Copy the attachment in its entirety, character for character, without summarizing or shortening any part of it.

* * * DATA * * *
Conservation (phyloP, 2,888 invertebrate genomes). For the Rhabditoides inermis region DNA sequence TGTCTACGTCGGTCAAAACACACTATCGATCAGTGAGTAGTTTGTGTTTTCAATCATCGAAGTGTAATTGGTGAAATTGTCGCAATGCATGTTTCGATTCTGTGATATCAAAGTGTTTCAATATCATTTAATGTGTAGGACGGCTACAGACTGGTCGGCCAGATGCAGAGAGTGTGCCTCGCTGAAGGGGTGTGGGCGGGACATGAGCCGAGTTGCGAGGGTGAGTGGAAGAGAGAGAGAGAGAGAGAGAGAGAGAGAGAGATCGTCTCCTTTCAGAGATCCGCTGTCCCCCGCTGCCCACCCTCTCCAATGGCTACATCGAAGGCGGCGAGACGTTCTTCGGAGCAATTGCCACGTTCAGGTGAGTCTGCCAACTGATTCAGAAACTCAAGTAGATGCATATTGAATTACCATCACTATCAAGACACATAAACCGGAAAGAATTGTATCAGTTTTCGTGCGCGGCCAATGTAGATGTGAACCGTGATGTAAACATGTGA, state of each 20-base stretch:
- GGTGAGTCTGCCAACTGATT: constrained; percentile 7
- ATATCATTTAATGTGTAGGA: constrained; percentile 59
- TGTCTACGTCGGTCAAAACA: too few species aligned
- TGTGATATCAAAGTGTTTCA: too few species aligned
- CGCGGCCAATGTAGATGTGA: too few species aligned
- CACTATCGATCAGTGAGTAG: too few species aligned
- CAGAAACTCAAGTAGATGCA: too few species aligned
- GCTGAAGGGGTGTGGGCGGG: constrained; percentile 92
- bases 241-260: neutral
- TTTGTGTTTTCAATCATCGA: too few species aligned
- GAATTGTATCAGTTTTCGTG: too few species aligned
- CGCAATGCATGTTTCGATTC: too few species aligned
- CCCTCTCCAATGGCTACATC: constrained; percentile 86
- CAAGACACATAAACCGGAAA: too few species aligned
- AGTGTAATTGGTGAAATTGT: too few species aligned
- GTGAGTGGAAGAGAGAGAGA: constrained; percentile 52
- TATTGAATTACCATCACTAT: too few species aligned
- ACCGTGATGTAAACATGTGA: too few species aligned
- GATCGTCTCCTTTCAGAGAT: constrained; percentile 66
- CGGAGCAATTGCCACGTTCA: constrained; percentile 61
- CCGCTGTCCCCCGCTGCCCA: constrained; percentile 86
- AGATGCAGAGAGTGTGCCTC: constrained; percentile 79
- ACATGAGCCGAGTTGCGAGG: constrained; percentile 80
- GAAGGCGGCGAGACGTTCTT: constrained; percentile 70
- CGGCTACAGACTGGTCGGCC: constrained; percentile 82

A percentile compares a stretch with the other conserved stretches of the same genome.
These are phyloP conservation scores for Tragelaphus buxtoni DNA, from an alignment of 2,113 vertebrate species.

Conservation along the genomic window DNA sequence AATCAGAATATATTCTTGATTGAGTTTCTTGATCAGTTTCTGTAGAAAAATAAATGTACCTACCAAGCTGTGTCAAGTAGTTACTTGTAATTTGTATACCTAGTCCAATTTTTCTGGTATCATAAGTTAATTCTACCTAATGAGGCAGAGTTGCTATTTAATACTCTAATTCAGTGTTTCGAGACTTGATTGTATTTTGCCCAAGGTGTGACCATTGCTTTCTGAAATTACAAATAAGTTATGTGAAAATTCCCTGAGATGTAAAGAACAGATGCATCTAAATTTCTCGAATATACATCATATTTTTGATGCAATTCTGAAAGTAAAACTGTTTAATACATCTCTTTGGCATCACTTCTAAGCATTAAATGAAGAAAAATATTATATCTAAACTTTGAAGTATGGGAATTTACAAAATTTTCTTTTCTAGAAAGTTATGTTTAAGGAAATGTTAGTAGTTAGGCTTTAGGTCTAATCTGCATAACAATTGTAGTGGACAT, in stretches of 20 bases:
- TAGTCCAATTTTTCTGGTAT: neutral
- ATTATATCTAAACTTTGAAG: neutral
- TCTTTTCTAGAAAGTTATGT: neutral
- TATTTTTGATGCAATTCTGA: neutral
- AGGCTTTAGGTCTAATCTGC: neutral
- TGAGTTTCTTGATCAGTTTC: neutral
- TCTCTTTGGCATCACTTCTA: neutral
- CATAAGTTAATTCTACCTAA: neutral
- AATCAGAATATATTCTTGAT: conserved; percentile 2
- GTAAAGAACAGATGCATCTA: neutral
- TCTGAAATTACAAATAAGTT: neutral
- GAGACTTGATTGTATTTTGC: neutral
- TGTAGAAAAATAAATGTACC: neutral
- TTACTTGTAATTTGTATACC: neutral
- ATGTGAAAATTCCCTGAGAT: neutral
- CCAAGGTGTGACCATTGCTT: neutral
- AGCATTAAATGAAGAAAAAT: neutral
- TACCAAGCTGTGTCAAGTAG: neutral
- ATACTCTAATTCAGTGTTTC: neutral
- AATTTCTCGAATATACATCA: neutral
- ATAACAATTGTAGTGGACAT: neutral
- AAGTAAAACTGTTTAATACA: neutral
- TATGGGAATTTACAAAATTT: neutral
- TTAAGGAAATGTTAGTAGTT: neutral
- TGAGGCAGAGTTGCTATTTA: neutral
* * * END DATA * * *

Conservation (phyloP, 2,888 invertebrate genomes). For the Rhabditoides inermis region DNA sequence TGTCTACGTCGGTCAAAACACACTATCGATCAGTGAGTAGTTTGTGTTTTCAATCATCGAAGTGTAATTGGTGAAATTGTCGCAATGCATGTTTCGATTCTGTGATATCAAAGTGTTTCAATATCATTTAATGTGTAGGACGGCTACAGACTGGTCGGCCAGATGCAGAGAGTGTGCCTCGCTGAAGGGGTGTGGGCGGGACATGAGCCGAGTTGCGAGGGTGAGTGGAAGAGAGAGAGAGAGAGAGAGAGAGAGAGAGAGATCGTCTCCTTTCAGAGATCCGCTGTCCCCCGCTGCCCACCCTCTCCAATGGCTACATCGAAGGCGGCGAGACGTTCTTCGGAGCAATTGCCACGTTCAGGTGAGTCTGCCAACTGATTCAGAAACTCAAGTAGATGCATATTGAATTACCATCACTATCAAGACACATAAACCGGAAAGAATTGTATCAGTTTTCGTGCGCGGCCAATGTAGATGTGAACCGTGATGTAAACATGTGA, state of each 20-base stretch:
- GGTGAGTCTGCCAACTGATT: constrained; percentile 7
- ATATCATTTAATGTGTAGGA: constrained; percentile 59
- TGTCTACGTCGGTCAAAACA: too few species aligned
- TGTGATATCAAAGTGTTTCA: too few species aligned
- CGCGGCCAATGTAGATGTGA: too few species aligned
- CACTATCGATCAGTGAGTAG: too few species aligned
- CAGAAACTCAAGTAGATGCA: too few species aligned
- GCTGAAGGGGTGTGGGCGGG: constrained; percentile 92
- bases 241-260: neutral
- TTTGTGTTTTCAATCATCGA: too few species aligned
- GAATTGTATCAGTTTTCGTG: too few species aligned
- CGCAATGCATGTTTCGATTC: too few species aligned
- CCCTCTCCAATGGCTACATC: constrained; percentile 86
- CAAGACACATAAACCGGAAA: too few species aligned
- AGTGTAATTGGTGAAATTGT: too few species aligned
- GTGAGTGGAAGAGAGAGAGA: constrained; percentile 52
- TATTGAATTACCATCACTAT: too few species aligned
- ACCGTGATGTAAACATGTGA: too few species aligned
- GATCGTCTCCTTTCAGAGAT: constrained; percentile 66
- CGGAGCAATTGCCACGTTCA: constrained; percentile 61
- CCGCTGTCCCCCGCTGCCCA: constrained; percentile 86
- AGATGCAGAGAGTGTGCCTC: constrained; percentile 79
- ACATGAGCCGAGTTGCGAGG: constrained; percentile 80
- GAAGGCGGCGAGACGTTCTT: constrained; percentile 70
- CGGCTACAGACTGGTCGGCC: constrained; percentile 82

A percentile compares a stretch with the other conserved stretches of the same genome.
These are phyloP conservation scores for Tragelaphus buxtoni DNA, from an alignment of 2,113 vertebrate species.

Conservation along the genomic window DNA sequence AATCAGAATATATTCTTGATTGAGTTTCTTGATCAGTTTCTGTAGAAAAATAAATGTACCTACCAAGCTGTGTCAAGTAGTTACTTGTAATTTGTATACCTAGTCCAATTTTTCTGGTATCATAAGTTAATTCTACCTAATGAGGCAGAGTTGCTATTTAATACTCTAATTCAGTGTTTCGAGACTTGATTGTATTTTGCCCAAGGTGTGACCATTGCTTTCTGAAATTACAAATAAGTTATGTGAAAATTCCCTGAGATGTAAAGAACAGATGCATCTAAATTTCTCGAATATACATCATATTTTTGATGCAATTCTGAAAGTAAAACTGTTTAATACATCTCTTTGGCATCACTTCTAAGCATTAAATGAAGAAAAATATTATATCTAAACTTTGAAGTATGGGAATTTACAAAATTTTCTTTTCTAGAAAGTTATGTTTAAGGAAATGTTAGTAGTTAGGCTTTAGGTCTAATCTGCATAACAATTGTAGTGGACAT, in stretches of 20 bases:
- TAGTCCAATTTTTCTGGTAT: neutral
- ATTATATCTAAACTTTGAAG: neutral
- TCTTTTCTAGAAAGTTATGT: neutral
- TATTTTTGATGCAATTCTGA: neutral
- AGGCTTTAGGTCTAATCTGC: neutral
- TGAGTTTCTTGATCAGTTTC: neutral
- TCTCTTTGGCATCACTTCTA: neutral
- CATAAGTTAATTCTACCTAA: neutral
- AATCAGAATATATTCTTGAT: conserved; percentile 2
- GTAAAGAACAGATGCATCTA: neutral
- TCTGAAATTACAAATAAGTT: neutral
- GAGACTTGATTGTATTTTGC: neutral
- TGTAGAAAAATAAATGTACC: neutral
- TTACTTGTAATTTGTATACC: neutral
- ATGTGAAAATTCCCTGAGAT: neutral
- CCAAGGTGTGACCATTGCTT: neutral
- AGCATTAAATGAAGAAAAAT: neutral
- TACCAAGCTGTGTCAAGTAG: neutral
- ATACTCTAATTCAGTGTTTC: neutral
- AATTTCTCGAATATACATCA: neutral
- ATAACAATTGTAGTGGACAT: neutral
- AAGTAAAACTGTTTAATACA: neutral
- TATGGGAATTTACAAAATTT: neutral
- TTAAGGAAATGTTAGTAGTT: neutral
- TGAGGCAGAGTTGCTATTTA: neutral